Whether there will be a Buffalo City Court election in November will be determined by voters in Tuesday's Democratic Primary.
A win by incumbent Judge Diane Y. Devlin and the election is over, since she already has four lines and a win in the primary would leave her without opposition.
Devlin, appointed to fill a vacancy by Mayor Anthony M. Masiello in January, is seeking election to a full 10-year term and has the backing of the Democratic Party as well as the Republican, Conservative, Liberal and Independence endorsements.
She is being challenged by two men with contrasting styles.
Judicial races usually are genteel affairs as candidates stress their qualifications, avoid taking a stand on controversial issues and barely acknowledge their opponent's existence.
Such is the campaign of David L. Edmunds Jr., a partner in the firm of Damon & Morey, who stresses his 21 years experience and distinguished record of service to the community.
The other candidate, James A. Ciminelli, while not exactly making waves, is rocking the boat a bit.
He says he was shunned by the Democratic establishment when he sought the endorsement -- not even getting the courtesy of an interview.
"But I know I'm better qualified, so I went to the people (and gathered the necessary petition signatures) so that they would have a choice," he said.
And he takes a shot at Devlin in her role as Housing Court judge saying, "She tears down buildings that don't need to be torn down, while I help to rebuild them (through his work with Habitat for Humanity and other community groups). I'm very proud of that."
Later, he added, "If someone had been appointed with more experience and a proven commitment to the city and would do a better job than me, I wouldn't be running."
Devlin declined to respond to Ciminelli saying only, "I'm the best qualified person and the only one with judicial experience."
She said she has handled more than 7,500 cases in Housing Court and has taken a pro-active role on housing and quality of life issues through community involvement.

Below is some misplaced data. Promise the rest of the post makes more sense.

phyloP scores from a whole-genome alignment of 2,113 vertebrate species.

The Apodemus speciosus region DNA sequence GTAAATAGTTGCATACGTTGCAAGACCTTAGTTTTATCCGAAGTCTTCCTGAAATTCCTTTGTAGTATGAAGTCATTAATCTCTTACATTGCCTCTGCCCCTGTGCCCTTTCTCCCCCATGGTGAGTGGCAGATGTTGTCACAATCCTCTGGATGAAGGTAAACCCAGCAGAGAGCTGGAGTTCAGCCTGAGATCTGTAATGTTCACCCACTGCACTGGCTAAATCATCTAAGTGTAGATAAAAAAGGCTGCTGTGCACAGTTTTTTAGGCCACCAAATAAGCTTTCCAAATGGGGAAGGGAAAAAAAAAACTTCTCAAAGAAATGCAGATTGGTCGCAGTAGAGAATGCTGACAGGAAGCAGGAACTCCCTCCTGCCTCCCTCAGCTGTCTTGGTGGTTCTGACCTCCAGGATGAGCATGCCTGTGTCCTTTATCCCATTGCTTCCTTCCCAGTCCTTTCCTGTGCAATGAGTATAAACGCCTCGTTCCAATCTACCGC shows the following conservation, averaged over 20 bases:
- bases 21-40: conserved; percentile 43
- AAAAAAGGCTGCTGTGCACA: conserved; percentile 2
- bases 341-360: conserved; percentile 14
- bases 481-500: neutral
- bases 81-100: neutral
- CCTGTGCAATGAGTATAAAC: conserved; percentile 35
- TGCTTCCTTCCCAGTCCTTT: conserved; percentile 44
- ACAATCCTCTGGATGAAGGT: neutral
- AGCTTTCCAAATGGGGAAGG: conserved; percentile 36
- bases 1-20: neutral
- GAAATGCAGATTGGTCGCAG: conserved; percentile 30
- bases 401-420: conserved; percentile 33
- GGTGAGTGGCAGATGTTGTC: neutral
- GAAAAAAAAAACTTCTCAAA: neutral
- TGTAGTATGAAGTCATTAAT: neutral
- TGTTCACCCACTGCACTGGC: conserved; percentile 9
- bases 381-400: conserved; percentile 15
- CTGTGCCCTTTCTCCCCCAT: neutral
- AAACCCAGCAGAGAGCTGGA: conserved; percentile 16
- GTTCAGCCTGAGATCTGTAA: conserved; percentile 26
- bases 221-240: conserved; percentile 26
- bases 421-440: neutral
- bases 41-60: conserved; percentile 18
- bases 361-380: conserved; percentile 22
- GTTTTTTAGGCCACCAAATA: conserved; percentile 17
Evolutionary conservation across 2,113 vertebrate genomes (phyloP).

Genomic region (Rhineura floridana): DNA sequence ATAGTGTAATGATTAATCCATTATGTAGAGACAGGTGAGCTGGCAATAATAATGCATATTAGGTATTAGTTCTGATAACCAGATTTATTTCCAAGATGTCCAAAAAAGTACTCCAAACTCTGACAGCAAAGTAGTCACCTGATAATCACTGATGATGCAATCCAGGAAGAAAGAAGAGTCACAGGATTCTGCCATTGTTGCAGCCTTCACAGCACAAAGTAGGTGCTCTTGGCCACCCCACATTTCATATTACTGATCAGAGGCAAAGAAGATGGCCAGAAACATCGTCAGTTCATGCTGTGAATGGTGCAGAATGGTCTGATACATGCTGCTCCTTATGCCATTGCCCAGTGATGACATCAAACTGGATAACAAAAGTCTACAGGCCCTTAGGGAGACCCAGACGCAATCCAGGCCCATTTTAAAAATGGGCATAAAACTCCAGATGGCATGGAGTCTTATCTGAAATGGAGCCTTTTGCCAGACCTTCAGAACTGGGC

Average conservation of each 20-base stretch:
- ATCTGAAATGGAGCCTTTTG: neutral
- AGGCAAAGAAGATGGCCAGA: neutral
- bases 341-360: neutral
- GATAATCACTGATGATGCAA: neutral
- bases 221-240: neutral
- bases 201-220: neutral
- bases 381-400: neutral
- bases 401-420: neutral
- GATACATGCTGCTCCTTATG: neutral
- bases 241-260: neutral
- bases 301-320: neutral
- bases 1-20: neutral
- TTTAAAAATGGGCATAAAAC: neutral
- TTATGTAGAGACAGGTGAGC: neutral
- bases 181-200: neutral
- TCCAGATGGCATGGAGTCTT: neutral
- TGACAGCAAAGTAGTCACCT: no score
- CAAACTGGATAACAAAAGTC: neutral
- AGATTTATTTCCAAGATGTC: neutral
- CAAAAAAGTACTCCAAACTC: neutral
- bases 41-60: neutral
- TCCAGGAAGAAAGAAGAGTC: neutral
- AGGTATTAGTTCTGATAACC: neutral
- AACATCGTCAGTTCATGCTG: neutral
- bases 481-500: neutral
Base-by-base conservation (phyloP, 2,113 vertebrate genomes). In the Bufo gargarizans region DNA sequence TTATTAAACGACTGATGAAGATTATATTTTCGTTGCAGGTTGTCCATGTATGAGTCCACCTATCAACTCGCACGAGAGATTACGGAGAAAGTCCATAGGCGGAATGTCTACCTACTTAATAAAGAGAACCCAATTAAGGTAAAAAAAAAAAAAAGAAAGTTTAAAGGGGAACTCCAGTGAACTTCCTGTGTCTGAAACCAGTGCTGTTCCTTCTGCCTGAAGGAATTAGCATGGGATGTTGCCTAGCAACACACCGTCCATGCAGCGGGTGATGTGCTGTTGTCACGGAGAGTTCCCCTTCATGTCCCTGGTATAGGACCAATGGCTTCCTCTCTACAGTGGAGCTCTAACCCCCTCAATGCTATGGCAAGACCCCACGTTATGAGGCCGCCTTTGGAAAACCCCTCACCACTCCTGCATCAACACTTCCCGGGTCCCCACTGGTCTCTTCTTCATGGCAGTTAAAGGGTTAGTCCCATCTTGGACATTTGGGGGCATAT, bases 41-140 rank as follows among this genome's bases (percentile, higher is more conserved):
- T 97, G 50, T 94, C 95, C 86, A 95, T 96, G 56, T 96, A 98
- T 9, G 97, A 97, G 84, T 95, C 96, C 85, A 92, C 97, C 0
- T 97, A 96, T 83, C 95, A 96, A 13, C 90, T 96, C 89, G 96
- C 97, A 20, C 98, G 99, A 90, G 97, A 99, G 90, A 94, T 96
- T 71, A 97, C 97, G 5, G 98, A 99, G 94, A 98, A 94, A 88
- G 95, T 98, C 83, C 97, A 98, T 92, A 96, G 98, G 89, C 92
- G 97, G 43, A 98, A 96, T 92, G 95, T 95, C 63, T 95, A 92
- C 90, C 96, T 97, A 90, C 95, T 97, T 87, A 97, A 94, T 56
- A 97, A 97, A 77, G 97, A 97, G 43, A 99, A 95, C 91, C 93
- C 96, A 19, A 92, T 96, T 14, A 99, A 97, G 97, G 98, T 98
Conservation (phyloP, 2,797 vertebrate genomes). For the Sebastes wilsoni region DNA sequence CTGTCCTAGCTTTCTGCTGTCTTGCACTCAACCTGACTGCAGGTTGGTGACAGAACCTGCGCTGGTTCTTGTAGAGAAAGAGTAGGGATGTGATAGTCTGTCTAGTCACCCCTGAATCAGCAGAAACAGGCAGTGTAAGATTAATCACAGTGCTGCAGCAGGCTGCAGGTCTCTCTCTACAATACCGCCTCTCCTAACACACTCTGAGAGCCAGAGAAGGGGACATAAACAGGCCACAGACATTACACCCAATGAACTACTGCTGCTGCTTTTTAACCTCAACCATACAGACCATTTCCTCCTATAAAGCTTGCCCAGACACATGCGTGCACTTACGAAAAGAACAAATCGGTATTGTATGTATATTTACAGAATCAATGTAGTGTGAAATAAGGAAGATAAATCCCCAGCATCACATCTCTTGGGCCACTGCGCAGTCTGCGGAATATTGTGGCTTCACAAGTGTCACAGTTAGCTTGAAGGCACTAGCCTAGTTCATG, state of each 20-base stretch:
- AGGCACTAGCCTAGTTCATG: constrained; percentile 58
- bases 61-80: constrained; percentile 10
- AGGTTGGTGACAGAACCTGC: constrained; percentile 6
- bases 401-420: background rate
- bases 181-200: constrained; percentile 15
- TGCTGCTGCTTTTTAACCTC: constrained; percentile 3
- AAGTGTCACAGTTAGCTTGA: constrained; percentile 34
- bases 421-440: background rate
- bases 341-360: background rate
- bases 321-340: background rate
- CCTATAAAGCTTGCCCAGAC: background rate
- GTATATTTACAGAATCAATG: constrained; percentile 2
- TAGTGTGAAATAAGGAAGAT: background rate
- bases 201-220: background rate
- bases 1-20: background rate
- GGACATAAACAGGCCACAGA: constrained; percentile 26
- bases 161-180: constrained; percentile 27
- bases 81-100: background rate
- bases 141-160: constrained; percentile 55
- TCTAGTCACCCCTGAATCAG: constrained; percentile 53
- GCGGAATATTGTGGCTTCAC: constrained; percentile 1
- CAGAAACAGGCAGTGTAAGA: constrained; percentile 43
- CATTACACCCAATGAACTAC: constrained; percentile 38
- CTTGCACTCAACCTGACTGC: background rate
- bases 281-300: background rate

When necessary she has ordered emergency demolitions of unsafe properties, fined and jailed chronic code violators and addressed numerous groups to educate the public on how to use the court system, she said.
If elected, "I would like to continue in Housing Court," she said. "If we can improve the quality of housing and the quality of life in neighborhoods, the crime rate will go down."
There is a long way to go to improve the quality of housing in the city, she said. "It didn't get in this shape overnight, and it's not going to be corrected overnight."
Each of the candidates sought to use the issue of endorsements to their advantage.
Edmunds noted that he is the only candidate "rated by my peers" in the Erie County Bar Association as "well-qualified" for the post, while Devlin and Ciminelli were rated "qualified."
Devlin said she doesn't know what criteria the bar association used to establish the ratings and pointed to her endorsement by the Buffalo Police Benevolent Association "as the strongest endorsement a judge can have."
Ciminelli sought to make his lack of endorsements a plus, saying "I don't owe favors to anyone and can be an independent, true Democrat."
Asked if he might not be the underdog, he replied, "I don't consider myself an underdog, but the community does."
Edmunds, who in 1993 was under consideration for appointment as U.S. attorney for Western New York, has been mentioned as a possible contender for a spot on the City Court bench for more than 10 years.
In 1998 he finished a close fourth in a four-way Democratic primary for two City Court posts and has the backing of the Grassroots political organization.
"I'm the most experienced in the practice of law and have a long record of involvement in the community and legal community," he said.
"I have a reputation for having the judicial attributes: knowledge of the law, temperance, fairness and impartiality."
He said he believes judges "should be people with a great deal of courtroom experience. They should know how a trial should be conducted and how a courtroom should be run."